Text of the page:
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Ron English wants to get back into coaching and there are a number of people around the University of Michigan program that want to help him.

English has had 14 months to think about that 90-second profanity and homophobic-laced tirade that shocked the football world and led to his firing as Eastern Michigan University's head football coach. He's had 14 months to reshape his life.

Once a highly regarded defensive coordinator at the University of Michigan, English finds himself on the sidelines as college coaching jobs around the country are being filled. No one wanted to touch the guy that called players filthy names.

But that guy is no longer around. English has reshaped his mind and body.

"I think what happened is I was so focused on wanting to have success that my world became way too small," English said. "So now my world is big again. When you get like that and you get so focused that you stay in that little world. So for example you don't even talk to people. I didn't really talk to too many people for five years."

Now his world is big again, filled with family, religion, friends and a new focus on football.

English, 46, did not spend much time feeling sorry for himself. He, instead, went about changing the man that embarrassed himself and EMU.

"It's been a very painful period in Ron's career and I think he's trying to do everything he can to make amends and to make apologies," said former Michigan head coach Lloyd Carr who hired English to be his defensive coordinator. "And I do think he has a lot to offer young people and I am confident he will get another chance."

English and his family became members of Bethesda Bible Church in Ypsilanti where he is taking religious and spiritual classes.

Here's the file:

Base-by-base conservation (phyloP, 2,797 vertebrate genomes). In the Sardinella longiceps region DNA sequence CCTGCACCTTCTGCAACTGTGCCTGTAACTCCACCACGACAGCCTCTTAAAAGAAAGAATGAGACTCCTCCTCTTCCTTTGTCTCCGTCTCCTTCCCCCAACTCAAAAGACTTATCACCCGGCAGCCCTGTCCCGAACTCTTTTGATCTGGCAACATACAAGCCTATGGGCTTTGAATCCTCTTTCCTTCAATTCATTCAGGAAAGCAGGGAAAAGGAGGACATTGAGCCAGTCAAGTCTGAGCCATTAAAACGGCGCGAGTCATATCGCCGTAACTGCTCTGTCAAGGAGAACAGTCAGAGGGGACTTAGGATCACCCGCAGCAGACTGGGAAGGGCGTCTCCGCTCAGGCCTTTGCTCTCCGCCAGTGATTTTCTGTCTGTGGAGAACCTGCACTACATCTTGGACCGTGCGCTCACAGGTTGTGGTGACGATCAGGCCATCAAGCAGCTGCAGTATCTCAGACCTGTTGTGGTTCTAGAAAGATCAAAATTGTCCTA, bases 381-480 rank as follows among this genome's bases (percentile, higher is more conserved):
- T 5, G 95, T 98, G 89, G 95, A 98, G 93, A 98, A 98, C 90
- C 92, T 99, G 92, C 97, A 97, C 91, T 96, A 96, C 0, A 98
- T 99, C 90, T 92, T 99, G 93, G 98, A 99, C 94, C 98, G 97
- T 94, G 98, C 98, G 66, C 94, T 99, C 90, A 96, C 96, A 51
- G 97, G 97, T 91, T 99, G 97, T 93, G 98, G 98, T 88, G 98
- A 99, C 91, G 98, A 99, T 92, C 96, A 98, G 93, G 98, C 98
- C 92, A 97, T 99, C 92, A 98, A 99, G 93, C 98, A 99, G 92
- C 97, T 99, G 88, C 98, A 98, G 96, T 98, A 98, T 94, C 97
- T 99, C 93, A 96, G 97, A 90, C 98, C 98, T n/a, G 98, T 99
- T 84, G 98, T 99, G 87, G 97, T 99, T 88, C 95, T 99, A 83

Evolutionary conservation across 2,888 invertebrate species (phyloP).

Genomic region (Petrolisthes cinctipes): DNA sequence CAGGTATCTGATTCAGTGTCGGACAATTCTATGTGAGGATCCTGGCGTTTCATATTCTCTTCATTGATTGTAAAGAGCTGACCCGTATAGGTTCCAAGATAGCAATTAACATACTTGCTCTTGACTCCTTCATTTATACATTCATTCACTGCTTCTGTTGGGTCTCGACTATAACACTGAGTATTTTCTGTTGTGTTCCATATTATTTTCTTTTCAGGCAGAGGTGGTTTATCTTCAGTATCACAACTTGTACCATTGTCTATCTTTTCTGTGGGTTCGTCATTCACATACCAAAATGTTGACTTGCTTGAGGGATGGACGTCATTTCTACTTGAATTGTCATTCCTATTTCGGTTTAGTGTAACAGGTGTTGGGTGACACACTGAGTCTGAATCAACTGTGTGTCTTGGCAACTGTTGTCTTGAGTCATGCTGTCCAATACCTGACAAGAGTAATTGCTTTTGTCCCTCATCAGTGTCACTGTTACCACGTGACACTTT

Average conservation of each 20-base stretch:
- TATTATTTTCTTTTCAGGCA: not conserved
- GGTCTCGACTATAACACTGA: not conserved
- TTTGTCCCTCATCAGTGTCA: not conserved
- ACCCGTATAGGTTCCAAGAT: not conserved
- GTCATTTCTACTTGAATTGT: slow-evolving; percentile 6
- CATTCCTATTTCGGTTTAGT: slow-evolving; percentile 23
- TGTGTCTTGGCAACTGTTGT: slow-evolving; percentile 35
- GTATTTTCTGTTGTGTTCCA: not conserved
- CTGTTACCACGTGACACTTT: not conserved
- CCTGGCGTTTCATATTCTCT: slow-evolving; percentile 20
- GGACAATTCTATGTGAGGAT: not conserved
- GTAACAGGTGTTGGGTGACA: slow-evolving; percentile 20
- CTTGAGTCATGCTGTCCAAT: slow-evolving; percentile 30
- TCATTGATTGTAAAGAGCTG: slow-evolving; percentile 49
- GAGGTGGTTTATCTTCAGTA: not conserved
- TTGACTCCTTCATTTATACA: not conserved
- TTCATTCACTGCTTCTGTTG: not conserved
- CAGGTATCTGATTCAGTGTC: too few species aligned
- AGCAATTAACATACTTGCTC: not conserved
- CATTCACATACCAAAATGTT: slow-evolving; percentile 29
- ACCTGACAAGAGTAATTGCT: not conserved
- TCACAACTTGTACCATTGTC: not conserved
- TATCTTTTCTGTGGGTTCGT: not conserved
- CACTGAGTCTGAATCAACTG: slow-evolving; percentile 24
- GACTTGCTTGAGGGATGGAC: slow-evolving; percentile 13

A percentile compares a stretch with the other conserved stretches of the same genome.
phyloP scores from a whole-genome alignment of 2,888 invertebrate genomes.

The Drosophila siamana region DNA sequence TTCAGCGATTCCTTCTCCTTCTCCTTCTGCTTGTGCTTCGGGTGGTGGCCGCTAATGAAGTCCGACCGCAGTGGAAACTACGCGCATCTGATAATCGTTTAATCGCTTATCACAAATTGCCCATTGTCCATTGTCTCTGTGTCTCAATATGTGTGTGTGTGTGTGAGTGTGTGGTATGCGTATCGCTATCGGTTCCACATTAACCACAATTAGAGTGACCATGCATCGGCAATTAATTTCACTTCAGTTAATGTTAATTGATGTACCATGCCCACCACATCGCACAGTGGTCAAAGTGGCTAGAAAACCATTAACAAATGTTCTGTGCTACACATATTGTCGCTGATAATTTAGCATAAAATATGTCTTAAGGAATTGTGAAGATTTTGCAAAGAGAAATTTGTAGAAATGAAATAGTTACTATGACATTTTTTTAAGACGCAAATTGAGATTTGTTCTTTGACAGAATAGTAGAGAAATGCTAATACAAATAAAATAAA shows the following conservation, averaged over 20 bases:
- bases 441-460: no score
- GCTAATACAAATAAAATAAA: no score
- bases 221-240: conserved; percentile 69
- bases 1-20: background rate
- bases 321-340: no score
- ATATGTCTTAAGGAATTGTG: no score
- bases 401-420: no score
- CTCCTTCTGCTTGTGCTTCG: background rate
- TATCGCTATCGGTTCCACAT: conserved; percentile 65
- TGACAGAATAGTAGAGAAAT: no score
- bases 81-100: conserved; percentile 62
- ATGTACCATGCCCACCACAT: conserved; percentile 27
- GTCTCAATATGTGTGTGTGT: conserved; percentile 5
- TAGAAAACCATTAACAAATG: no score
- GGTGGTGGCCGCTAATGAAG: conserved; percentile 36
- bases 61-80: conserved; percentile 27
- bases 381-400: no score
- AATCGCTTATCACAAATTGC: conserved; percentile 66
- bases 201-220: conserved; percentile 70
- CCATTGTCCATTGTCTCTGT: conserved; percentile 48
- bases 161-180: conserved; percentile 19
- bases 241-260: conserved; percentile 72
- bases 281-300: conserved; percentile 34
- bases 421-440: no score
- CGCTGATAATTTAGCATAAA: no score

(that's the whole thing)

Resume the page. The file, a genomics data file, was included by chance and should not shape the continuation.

He is now the academic coach and travel soccer and basketball chauffeur for his children Simon, 15, Sydney, 11 and Seth, 9. When he served as head coach he did not spend as much time with his kids. Now he sits down immediately after school with them during study time and monitors their school work.

He was a member of the Cleveland Browns' intern program and focused on being an offensive line coach. He also helped coach Portland Lincoln High School, which advanced to the Oregon state playoffs. and studied Big Ten football games.

And finally English is reconnecting with people. He always loved people. He just did not show it. That certainly did not come out when he told players he wanted nothing to do with them.

EMU regent Jim Stapleton remains in contact with English and marvels at how he has changed.

"There is no doubt it was a blip on the radar screen during five years with the program," Stapleton said. "There was so much turmoil the last year of the program. Anybody who has worked with the man and knows the history knows that is in no way, shape or form of who he is."

When English attended Cal-Berkley he was taught to embrace a big, bright world. He lost focus of that while trying to reshape EMU football. He was named MAC coach of the year in 2011 when he led the Eagles to a 6-6 record, 4-4 in the conference. It was EMU's first .500 or better record since 1995.

There was other turmoil, including the murder of football player Demarius Reed. Later EMU players were charged with beating a man who was accused of his death. Then the Eagles began the season 1-8 when English went on his recorded tirade during a defensive backs meeting. He was fired within hours. He issued an apology and has been silent ever since.

"It happened because when your priorities get misplaced things like that happen," English said. "You always hear coaches say God, family and football in that order. Football was my God. That won't happen again because my priorities are straight now. Anybody who knows me knows I love football so that passion will be there. The thing that hurt me most is it came across that I did not love people and did not care about athletes. That cannot be further from the truth."

Carr hopes a program can forgive English and give him another chance.

"He did a wonderful job with me at Michigan," Carr said. "And he knew that Eastern Michigan presented a big challenge and at the very end I can't say what led to some of the things that he said but I do know he realizes it was a bad mistake, not only because it hurt and injured people but that is not the terms you use to motivate young people. He paid a very dear price. Now he is in a position to show that some of those things he said are not representative of who he wants to be and who he is."

terry.foster@detroitnews.com

twitter.com/TerryFoster971

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